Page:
The thrill of becoming acquainted with a hitherto unfamiliar writer is singular. But it’s even more exciting when you’re unexpectedly smitten with a new author, or one at an early point in his or her career. It’s a special kind of anticipation, loaded with expectation. (And it can help you appreciate the sentiment behind that hipster chestnut, “I was a fan before they were famous.”) To that end, here are three novels by Canadian authors in the incipient stages of their careers, who have done some impressive work thus far but who, if we are fortunate, have many more pages to come.
Signs and Wonders
If there’s a running theme throughout Alix Ohlin’s Signs and Wonders, a collection of 16 short stories, it’s relationships—although that’s perhaps too imprecise a designation. After all, what fiction isn’t about relationships? What really ties the tales together is the emotional scope that Ohlin explores, as well as her ability to make the reader become invested in characters within a scant few paragraphs.
The first story, itself called “Signs and Wonders”, tells of Kathleen and Terence, university professors who, after being married for 26 years, decide to get divorced: “They stayed up late making plans, more excited about this stage of their lives than anything since their honeymoon, practically … the discovery of shared misery was nearly as thrilling as that of mutual love had been.” But their plans are put on hold when Terence becomes the victim of a violent carjacking. He lies comatose in the hospital, leaving Kathleen in a conflicted, liminal space: “She couldn’t help feeling she was just playing a part. She and Terry hadn’t told anyone of the impending divorce.”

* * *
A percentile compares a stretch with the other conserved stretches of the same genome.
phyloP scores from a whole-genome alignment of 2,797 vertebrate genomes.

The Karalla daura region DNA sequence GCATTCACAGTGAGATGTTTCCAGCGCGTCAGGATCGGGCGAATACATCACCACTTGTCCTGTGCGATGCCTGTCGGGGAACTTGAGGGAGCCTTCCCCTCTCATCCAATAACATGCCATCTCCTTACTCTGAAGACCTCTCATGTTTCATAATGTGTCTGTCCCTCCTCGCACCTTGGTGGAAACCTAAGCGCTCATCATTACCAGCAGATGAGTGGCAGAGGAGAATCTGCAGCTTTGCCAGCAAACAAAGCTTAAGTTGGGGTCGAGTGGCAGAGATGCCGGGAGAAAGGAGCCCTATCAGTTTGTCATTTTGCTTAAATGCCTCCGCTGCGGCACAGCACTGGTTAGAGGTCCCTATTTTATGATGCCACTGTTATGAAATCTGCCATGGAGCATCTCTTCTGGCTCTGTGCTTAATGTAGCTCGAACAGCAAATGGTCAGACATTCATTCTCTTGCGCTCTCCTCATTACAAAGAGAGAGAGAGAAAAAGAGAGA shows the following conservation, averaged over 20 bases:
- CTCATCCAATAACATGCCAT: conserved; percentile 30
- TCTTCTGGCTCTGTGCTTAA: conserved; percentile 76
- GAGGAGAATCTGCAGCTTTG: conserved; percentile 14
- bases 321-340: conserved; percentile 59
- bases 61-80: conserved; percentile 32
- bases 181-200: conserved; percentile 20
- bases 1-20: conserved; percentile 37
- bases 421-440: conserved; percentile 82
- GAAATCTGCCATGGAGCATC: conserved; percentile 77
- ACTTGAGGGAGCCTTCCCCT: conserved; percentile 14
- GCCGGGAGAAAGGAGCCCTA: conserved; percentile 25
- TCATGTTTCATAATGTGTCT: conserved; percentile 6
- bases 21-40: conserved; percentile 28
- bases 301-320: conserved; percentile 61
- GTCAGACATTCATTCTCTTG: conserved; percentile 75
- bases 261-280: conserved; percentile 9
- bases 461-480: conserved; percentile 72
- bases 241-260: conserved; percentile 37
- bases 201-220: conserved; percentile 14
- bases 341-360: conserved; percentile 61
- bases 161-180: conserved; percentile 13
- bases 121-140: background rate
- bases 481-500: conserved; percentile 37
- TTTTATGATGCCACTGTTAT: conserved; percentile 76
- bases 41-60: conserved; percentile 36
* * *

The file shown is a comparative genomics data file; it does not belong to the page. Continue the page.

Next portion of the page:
Ohlin showcases here her talent at deftly shifting between comedy and tragedy; while Terence is in the hospital, Kathleen is inundated by visits from Fleur Mason, a colleague from the university who had “always driven Kathleen crazy. She was single and thirty-seven and appeared to have no life outside of her job. She had a laugh like a demented clown’s; it rose too suddenly and lingered too long.” Also figuring into the story are the couple’s recently sober son, hallucinations involving pterodactyls, and an escaped parakeet, disparate elements that are weaved together to great effect in a relatively few pages. It never feels scattershot; Ohlin mixes it all just so, with the end result being sweet and sad, funny and thoughtful.
In “The Only Child”, college student Sophie learns that she had an older brother, given up for adoption years before her parents were married. The brother, Philip, an investment banker, contacts the family, and their first meeting is as awkward as you’d expect. (After Philip orders root beer, “Sophie felt stung. She hated root beer. Of course she understood this didn’t mean anything, but she thought it meant everything.”) Later, Sophie visits Philip and his girlfriend in New York, and it’s then that what began as a slightly sitcom-y premise blossoms—via the occasional flash forward into Sophie’s life decades from now—into a poignant commentary on family and belonging.